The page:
Moscow on Tuesday described as “traitors” the relatives of the jailed opponent Alexeï Navalny for having discussed with the EU sanctions against senior Russian officials, the Kremlin citing the adoption of a new law to punish them.
Russian President Vladimir Putin’s No.1 detractor team further called for supportive flashmobs on February 14 at 8 p.m. in Russia, asking Russians to come out into their apartment buildings with a phone, lamp or candle. the hand.
Putin’s relatives and supporters in the sights
One of Alexeï Navalny’s closest associates announced Monday evening that he had “discussed with representatives of EU countries” a “package of targeted sanctions” which would target the “closest circle and the supporters” of the Russian president .
The people targeted would notably be the oligarchs Roman Abramovich and Alicher Ousmanov, the pro-Kremlin television presenter Vladimir Soloviov, the director of the Pervy Kanal channel Konstantin Ernst, the banker Andrei Kostine or even Igor Chouvalov, a former senior government official.
These sanctions would also concern the children of the secretary general of the Russian Security Council, Nikolai Patrouchev, whose son is Minister of Agriculture, and of the director of the security services (FSB), Alexandre Bortnikov, themselves already sanctioned.
Moscow denounces a “betrayal”
The Polish delegation to the European Union confirmed on Twitter the holding of this meeting by videoconference with Leonid Volkov and Vladimir Achourkov, another collaborator of Alexeï Navalny, in the presence of the “permanent representatives of the 27 alongside the ambassadors of the States. United, Great Britain, Canada and Ukraine ”.
This initiative was mocked by Moscow, the spokeswoman for Russian diplomacy Maria Zakharova denouncing a “betrayal”. “It is totally incomprehensible to me to see how people who talk about the future of Russia can run to those who see Russia as their adversary,” she told Rossiya 24 television. of the Kremlin, Dmitri Peskov, for his part considered it appropriate to legislate to qualify as “criminal acts” the calls for sanctions against Russia.
A bill in this direction is being drafted, according to the chairman of the Duma, the lower house of Parliament, Vyacheslav Volodin. “It is obvious that such an initiative will enjoy wide support,” commented Dimitry Peskov.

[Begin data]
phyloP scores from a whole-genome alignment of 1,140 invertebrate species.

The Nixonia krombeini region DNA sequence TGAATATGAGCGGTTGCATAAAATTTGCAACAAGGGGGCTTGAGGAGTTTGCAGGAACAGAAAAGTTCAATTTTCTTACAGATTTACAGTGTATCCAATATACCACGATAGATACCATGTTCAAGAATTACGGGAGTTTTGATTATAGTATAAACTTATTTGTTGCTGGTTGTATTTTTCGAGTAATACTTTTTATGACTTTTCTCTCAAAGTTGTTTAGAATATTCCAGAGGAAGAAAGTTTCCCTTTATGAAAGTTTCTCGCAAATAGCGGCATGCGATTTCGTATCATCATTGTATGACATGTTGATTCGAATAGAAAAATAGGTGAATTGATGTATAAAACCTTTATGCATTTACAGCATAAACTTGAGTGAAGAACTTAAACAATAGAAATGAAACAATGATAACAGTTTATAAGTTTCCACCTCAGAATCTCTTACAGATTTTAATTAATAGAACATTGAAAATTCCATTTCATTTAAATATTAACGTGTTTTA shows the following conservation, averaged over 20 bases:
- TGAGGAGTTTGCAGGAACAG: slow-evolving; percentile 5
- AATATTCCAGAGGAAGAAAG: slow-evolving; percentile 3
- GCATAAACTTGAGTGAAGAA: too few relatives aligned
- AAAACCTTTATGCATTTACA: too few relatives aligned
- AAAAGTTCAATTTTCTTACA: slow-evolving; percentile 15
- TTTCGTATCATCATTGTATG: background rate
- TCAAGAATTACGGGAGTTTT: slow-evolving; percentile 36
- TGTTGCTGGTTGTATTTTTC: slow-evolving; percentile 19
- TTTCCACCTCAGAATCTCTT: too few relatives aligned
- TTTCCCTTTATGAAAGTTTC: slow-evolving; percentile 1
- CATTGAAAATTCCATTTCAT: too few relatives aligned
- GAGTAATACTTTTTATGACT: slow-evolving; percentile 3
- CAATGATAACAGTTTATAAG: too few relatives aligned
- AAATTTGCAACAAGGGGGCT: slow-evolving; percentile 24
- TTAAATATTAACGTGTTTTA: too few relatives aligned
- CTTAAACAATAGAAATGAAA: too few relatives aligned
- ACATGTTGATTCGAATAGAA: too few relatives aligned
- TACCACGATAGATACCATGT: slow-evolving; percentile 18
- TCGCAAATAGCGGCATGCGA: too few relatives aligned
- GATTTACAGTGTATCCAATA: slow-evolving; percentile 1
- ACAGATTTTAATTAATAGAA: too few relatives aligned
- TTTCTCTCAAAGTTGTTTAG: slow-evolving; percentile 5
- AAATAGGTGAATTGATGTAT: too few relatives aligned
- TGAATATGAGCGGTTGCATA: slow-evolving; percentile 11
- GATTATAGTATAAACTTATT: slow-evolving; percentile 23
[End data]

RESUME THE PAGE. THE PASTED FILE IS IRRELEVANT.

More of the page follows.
The idea of such a text has been discussed since a call from Navalny allies to sanction 35 senior Russian officials addressed to US President Joe Biden. Russia is already targeted by multiple Western sanctions, in particular for the annexation of Crimea in 2014 and the poisoning of ex-double agent Sergei Skripal in 2018.
The EU increases criticism and sanctions
The EU has repeatedly called for the release of Alexei Navalny, imprisoned on January 17 and who has been sentenced to nearly three years in prison. He believes that the Kremlin is trying to silence him by imprisoning him, after failing to kill him in August by poisoning him. The Europeans accuse Moscow of refusing to investigate this poisoning, which has led the 27 to already sanction several senior Russian officials.
They also denounced the repression of pro-Navalny demonstrations at the end of January and the beginning of February which gave rise to thousands of arrests, the authorities arguing of the “unauthorized” nature of the gathering, in particular because of the pandemic.
Testifying to the scale of Russian-European tensions, Moscow expelled three European diplomats on Friday, accusing them of participating in opposition rallies. A political slap, the head of European diplomacy Josep Borrell being in Russia precisely that day.
The three countries concerned responded by declaring three Russian diplomats personae non grata and the EU is considering, against a background of internal differences, the advisability of new sanctions.